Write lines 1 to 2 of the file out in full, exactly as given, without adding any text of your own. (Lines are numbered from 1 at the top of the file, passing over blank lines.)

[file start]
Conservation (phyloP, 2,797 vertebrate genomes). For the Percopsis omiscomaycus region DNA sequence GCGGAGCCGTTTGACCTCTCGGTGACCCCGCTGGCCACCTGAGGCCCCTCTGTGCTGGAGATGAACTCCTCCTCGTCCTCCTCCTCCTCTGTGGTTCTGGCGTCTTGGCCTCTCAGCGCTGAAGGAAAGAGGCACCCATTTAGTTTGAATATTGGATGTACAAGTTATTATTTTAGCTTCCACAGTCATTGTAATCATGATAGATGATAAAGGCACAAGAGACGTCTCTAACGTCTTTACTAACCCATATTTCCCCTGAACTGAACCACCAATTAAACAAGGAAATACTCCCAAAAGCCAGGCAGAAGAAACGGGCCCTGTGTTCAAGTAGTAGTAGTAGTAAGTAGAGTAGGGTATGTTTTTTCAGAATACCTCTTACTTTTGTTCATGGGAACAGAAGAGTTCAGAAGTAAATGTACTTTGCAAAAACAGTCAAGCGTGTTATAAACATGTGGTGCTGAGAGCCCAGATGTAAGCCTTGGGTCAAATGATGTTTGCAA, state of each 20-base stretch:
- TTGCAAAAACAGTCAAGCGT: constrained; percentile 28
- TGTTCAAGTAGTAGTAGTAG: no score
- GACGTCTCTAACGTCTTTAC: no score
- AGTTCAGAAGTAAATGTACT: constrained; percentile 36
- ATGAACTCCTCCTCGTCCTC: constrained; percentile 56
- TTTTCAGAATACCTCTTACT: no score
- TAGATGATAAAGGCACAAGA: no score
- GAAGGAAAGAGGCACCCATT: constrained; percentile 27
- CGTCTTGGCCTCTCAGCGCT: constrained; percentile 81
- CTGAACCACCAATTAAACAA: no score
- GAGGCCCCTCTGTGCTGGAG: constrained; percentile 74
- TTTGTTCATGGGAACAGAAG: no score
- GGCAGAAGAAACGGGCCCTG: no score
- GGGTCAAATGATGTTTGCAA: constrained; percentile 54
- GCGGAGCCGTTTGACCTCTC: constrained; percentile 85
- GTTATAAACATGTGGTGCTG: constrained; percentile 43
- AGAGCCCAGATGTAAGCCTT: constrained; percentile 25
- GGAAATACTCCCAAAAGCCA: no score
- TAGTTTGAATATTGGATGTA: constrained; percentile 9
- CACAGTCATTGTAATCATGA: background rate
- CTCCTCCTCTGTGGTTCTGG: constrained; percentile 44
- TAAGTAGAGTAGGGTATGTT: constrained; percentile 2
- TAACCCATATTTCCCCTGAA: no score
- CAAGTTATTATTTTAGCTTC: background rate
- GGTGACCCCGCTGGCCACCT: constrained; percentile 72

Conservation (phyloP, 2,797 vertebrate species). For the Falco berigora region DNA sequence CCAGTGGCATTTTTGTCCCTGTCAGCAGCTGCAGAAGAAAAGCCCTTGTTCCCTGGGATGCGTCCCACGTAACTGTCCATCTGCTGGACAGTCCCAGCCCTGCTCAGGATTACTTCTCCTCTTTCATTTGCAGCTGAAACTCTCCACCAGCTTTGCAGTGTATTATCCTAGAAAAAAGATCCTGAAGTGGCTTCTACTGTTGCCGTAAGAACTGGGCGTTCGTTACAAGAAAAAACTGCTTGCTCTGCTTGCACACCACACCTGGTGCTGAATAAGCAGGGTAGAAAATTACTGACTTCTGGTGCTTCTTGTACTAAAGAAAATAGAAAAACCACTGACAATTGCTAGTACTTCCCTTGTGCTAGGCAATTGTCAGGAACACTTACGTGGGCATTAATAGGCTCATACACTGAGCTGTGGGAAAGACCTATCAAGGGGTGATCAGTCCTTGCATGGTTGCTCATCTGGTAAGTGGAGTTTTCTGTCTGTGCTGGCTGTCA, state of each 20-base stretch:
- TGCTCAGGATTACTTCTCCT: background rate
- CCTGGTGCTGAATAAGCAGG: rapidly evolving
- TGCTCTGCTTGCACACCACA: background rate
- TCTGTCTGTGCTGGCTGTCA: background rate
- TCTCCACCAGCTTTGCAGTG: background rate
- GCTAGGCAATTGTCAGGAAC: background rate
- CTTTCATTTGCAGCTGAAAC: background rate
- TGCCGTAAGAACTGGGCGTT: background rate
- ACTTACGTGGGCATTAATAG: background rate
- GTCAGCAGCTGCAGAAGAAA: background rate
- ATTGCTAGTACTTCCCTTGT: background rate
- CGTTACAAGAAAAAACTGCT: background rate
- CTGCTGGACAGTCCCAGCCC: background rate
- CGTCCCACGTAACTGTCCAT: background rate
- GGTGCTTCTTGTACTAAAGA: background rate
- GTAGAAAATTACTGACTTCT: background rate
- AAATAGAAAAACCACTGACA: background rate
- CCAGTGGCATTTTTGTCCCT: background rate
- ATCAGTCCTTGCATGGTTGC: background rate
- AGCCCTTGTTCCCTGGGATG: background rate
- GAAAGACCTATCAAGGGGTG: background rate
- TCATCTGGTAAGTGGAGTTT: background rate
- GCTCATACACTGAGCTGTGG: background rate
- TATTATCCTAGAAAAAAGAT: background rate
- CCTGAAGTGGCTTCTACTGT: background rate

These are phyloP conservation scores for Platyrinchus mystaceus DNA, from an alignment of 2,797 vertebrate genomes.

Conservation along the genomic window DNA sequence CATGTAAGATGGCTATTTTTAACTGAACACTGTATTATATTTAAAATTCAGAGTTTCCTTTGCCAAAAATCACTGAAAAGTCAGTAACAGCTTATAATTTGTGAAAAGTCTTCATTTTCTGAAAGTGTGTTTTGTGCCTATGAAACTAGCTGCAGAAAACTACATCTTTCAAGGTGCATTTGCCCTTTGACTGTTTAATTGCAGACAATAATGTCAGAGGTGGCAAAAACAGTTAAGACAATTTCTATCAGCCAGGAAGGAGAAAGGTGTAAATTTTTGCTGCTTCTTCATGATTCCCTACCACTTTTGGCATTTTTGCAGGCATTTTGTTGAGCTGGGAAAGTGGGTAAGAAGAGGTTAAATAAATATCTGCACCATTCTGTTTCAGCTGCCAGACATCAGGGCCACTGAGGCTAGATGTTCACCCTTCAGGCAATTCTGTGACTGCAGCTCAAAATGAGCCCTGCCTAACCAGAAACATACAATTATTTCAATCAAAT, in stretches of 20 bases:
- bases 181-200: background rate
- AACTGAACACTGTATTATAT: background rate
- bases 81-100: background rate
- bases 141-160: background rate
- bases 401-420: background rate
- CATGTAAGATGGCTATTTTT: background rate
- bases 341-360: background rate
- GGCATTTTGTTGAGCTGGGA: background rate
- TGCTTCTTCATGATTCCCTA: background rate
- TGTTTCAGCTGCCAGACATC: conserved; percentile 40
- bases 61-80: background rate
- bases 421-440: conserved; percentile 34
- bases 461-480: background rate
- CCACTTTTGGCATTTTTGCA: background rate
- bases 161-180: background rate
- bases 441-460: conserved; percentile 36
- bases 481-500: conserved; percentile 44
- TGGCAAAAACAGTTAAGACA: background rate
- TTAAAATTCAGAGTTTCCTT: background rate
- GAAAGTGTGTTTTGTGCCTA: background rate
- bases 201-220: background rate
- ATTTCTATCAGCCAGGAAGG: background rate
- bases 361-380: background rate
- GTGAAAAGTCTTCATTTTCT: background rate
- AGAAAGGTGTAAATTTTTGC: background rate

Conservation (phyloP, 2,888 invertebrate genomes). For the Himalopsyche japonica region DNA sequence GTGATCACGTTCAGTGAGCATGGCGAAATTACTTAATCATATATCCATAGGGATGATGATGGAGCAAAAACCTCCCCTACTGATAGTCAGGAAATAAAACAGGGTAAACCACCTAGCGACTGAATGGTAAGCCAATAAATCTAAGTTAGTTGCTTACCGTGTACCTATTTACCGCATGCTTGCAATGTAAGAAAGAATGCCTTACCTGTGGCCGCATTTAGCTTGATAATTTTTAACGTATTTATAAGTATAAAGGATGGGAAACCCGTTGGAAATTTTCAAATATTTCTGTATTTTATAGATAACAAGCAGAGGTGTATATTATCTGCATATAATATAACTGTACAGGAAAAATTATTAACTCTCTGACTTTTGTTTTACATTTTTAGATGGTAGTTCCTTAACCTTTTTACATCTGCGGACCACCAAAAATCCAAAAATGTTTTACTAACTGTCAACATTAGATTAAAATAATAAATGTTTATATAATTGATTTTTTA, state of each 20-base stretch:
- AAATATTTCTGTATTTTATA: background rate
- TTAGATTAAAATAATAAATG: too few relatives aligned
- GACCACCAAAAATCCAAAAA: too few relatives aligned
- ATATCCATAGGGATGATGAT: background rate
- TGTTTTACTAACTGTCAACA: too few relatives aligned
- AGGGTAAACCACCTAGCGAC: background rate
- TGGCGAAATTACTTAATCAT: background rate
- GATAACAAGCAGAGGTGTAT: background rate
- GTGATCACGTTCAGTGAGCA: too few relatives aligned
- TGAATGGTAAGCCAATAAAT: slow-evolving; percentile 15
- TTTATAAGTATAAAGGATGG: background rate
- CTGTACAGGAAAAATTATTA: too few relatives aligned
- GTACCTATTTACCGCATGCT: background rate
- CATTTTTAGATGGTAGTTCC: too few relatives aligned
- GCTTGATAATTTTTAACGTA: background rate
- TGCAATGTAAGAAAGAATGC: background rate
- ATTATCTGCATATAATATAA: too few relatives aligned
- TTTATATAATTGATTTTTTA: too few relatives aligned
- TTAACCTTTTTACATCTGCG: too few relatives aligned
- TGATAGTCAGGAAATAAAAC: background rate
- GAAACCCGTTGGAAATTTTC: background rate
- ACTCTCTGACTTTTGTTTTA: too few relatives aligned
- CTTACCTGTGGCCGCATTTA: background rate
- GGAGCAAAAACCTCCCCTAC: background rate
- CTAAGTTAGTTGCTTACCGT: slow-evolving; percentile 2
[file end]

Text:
Conservation (phyloP, 2,797 vertebrate genomes). For the Percopsis omiscomaycus region DNA sequence GCGGAGCCGTTTGACCTCTCGGTGACCCCGCTGGCCACCTGAGGCCCCTCTGTGCTGGAGATGAACTCCTCCTCGTCCTCCTCCTCCTCTGTGGTTCTGGCGTCTTGGCCTCTCAGCGCTGAAGGAAAGAGGCACCCATTTAGTTTGAATATTGGATGTACAAGTTATTATTTTAGCTTCCACAGTCATTGTAATCATGATAGATGATAAAGGCACAAGAGACGTCTCTAACGTCTTTACTAACCCATATTTCCCCTGAACTGAACCACCAATTAAACAAGGAAATACTCCCAAAAGCCAGGCAGAAGAAACGGGCCCTGTGTTCAAGTAGTAGTAGTAGTAAGTAGAGTAGGGTATGTTTTTTCAGAATACCTCTTACTTTTGTTCATGGGAACAGAAGAGTTCAGAAGTAAATGTACTTTGCAAAAACAGTCAAGCGTGTTATAAACATGTGGTGCTGAGAGCCCAGATGTAAGCCTTGGGTCAAATGATGTTTGCAA, state of each 20-base stretch:
- TTGCAAAAACAGTCAAGCGT: constrained; percentile 28